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Last Updated: Friday, 29 September 2006, 13:30 GMT 14:30 UK
Iraq soldier 'alive after ambush'
Staff Sergeant Simon Cullingworth and Sapper Luke Allsopp
Tony Blair suggested the men had been 'executed'
A soldier fatally wounded in an ambush in Iraq was still breathing as a crowd surrounded him, his inquest has heard.

The bodies of Sgt Simon Cullingworth, 36, and Sapper Luke Allsopp, 24, were found in a shallow grave outside Basra.

But footage thought to have been taken four hours after the men's convoy was attacked suggested that Sapper Allsopp was still alive, a pathologist said.

The family received an apology from the government after Tony Blair suggested the men had been "executed".

Dr Nicholas Hunt told Oxford coroner's court the footage - broadcast on al-Jazeera - showed Sapper Allsopp was still breathing "although apparently close to death".

A gunshot wound to the heart would have rendered him unconscious and quickly killed him, but it was not clear when this was sustained.

We continued and got 15 metres past the first vehicle when we were also hit by RPGs, which spun us round and we crashed
L/Cpl Marcus Clarke

Ballistics expert Dr Thomas Warlow said there was nothing to suggest the men had been shot at close range, despite the "massive array of injuries".

"From the bodies and clothing, there is nothing on any of those that to me indicates very close-range fire - and that is within a metre or so."

L/Cpl Philip Law told the court that the men's convoy of two Land Rovers was hit by RPG-fire.

The soldiers were on their way to do bomb disposal work on 23 March 2003 when they were ambushed by black-clad, rifle-wielding men.

L/Cpl Law, travelling in the rear Land Rover, told the court how both vehicles accelerated after taking fire, but the front vehicle was hit by an RPG.

Black smoke

He said: "In that kind of situation to get out to shoot is a pretty bad idea. You just want to try and get out of the area as quickly as you can.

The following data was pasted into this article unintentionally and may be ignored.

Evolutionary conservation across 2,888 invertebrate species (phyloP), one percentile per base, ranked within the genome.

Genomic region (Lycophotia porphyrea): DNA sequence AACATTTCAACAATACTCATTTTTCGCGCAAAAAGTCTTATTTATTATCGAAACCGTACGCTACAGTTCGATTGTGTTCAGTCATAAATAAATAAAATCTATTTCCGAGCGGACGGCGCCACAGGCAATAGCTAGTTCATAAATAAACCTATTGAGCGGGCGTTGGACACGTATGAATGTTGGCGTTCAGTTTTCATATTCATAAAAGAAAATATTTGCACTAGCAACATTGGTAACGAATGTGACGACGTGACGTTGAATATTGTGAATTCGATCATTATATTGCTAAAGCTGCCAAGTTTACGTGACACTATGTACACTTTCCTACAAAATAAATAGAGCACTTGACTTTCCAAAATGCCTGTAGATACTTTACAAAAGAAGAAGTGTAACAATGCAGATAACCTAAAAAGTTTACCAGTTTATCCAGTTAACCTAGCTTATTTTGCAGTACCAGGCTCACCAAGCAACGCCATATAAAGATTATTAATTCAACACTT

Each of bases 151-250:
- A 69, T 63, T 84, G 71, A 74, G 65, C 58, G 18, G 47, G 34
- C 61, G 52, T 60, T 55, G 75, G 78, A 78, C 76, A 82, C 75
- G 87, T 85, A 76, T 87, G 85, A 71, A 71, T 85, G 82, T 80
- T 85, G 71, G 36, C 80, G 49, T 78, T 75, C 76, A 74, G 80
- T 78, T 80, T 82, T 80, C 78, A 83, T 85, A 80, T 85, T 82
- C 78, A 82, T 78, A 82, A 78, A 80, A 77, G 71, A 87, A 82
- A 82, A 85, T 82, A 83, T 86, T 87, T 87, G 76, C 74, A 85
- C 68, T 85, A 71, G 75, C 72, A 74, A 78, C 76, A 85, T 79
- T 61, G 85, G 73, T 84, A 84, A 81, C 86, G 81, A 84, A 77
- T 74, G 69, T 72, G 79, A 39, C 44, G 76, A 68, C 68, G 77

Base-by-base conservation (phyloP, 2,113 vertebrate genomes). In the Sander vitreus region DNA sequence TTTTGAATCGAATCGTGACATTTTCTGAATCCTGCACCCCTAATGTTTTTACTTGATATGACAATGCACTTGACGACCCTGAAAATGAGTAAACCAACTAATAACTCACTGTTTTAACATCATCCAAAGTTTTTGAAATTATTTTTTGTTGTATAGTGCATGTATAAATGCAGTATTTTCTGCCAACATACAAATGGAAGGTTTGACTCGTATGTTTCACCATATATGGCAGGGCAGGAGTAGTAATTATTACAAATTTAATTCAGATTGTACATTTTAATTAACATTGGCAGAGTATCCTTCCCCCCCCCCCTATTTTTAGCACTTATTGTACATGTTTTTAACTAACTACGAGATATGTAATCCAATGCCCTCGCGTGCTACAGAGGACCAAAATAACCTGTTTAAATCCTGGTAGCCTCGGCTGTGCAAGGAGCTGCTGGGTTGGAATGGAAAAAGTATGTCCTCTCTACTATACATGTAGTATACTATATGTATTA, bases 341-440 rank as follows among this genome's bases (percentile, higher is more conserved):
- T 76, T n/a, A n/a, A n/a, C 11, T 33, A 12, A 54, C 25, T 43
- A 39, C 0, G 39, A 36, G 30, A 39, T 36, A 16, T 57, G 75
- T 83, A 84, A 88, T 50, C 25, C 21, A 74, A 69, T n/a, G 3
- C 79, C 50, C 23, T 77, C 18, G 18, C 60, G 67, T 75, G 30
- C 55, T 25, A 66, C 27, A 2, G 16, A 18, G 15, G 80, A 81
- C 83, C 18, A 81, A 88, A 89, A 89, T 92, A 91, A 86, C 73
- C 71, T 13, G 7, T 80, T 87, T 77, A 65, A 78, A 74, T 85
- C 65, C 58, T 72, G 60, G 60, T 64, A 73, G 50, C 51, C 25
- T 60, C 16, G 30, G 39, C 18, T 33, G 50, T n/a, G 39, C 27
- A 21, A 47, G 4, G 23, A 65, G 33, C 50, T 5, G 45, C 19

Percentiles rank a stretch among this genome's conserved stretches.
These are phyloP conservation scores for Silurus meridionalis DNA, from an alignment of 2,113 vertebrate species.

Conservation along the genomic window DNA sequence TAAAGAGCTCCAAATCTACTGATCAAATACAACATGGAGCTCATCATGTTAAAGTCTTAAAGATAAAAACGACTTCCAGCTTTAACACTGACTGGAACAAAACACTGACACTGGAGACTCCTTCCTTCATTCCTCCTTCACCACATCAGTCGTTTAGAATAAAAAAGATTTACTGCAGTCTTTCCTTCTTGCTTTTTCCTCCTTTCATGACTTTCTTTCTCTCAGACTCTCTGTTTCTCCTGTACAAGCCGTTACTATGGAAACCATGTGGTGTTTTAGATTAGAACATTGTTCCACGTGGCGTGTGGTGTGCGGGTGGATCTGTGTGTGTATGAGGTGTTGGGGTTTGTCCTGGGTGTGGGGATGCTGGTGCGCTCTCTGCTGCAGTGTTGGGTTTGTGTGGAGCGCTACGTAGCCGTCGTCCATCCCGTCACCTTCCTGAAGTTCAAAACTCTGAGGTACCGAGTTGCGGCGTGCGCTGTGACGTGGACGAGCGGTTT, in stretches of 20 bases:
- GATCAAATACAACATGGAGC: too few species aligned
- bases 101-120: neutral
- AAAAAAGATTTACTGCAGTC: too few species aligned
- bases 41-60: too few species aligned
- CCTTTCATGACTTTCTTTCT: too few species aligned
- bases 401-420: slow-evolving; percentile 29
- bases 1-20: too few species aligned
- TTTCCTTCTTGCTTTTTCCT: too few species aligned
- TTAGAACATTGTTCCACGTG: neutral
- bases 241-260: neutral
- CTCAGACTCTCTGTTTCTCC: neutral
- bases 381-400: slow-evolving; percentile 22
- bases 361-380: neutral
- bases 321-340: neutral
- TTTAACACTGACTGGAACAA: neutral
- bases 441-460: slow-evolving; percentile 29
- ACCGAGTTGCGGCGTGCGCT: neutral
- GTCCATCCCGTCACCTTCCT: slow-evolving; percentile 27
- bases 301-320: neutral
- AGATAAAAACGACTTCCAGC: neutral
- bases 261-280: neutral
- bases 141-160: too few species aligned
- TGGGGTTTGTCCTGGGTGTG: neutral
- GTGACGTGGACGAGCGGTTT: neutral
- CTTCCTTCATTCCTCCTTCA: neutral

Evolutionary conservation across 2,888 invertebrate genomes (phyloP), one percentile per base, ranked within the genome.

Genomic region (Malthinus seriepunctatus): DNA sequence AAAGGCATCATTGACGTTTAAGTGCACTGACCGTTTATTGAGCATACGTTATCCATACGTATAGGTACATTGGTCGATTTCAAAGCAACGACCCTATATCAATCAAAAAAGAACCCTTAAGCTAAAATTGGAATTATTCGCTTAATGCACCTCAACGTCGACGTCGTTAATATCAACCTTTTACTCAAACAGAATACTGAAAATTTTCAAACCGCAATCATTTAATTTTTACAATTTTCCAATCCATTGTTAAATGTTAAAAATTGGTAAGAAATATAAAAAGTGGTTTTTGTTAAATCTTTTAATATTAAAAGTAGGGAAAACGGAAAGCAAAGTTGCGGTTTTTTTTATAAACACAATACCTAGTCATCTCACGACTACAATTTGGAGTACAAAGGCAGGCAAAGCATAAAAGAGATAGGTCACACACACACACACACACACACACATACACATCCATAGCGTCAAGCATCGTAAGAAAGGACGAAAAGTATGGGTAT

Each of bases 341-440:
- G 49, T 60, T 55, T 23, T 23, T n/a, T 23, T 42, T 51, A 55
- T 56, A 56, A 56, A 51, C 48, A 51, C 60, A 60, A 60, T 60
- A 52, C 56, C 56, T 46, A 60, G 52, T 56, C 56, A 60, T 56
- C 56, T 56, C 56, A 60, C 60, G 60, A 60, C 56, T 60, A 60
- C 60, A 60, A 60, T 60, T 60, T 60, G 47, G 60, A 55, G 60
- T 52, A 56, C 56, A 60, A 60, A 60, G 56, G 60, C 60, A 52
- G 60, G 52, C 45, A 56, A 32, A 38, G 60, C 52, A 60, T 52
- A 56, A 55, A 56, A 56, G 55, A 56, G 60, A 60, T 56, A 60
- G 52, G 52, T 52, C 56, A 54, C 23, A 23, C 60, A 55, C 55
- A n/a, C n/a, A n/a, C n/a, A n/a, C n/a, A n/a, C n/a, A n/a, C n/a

"I didn't see where the RPG came from but there was an explosion, a dust cloud and black smoke just went up."

The soldier's rifle jammed and his colleague L/Cpl Marcus Clarke's weapon was damaged during the firefight.

L/Cpl Clarke, wounded in the shoulder, said their vehicle attempted to keep up, but it was soon clear they were being ambushed.

"The road then disappeared in a cloud of smoke. We drove into smoke and I was then facing the front of their Land Rover.

"They were going up the road backwards, off to the right. I thought I was going to hit them and swerved around. We continued and got 15 metres past the first vehicle when we were also hit by RPGs, which spun us round and we crashed."

Continuous fire

As the insurgents charged L/Cpl Law and L/Cpl Clarke ran to cover in a nearby compound and could hear Sgt Cullingworth shouting.

L/Cpl Clarke told the court he later heard continuous fire from a British SA80 rifle, unusual as soldiers are instructed to use short controlled bursts.

Sapper Allsopp, from North London, and Sgt Cullingworth, from Essex, were both in the 33 (EOD) Engineer Regiment - a specialist bomb disposal unit of the Royal Engineers.

The BBC Governors subsequently ruled against the corporation after footage was shown of the men's bodies in a programme on al-Jazeera.

The inquest was adjourned until Monday.

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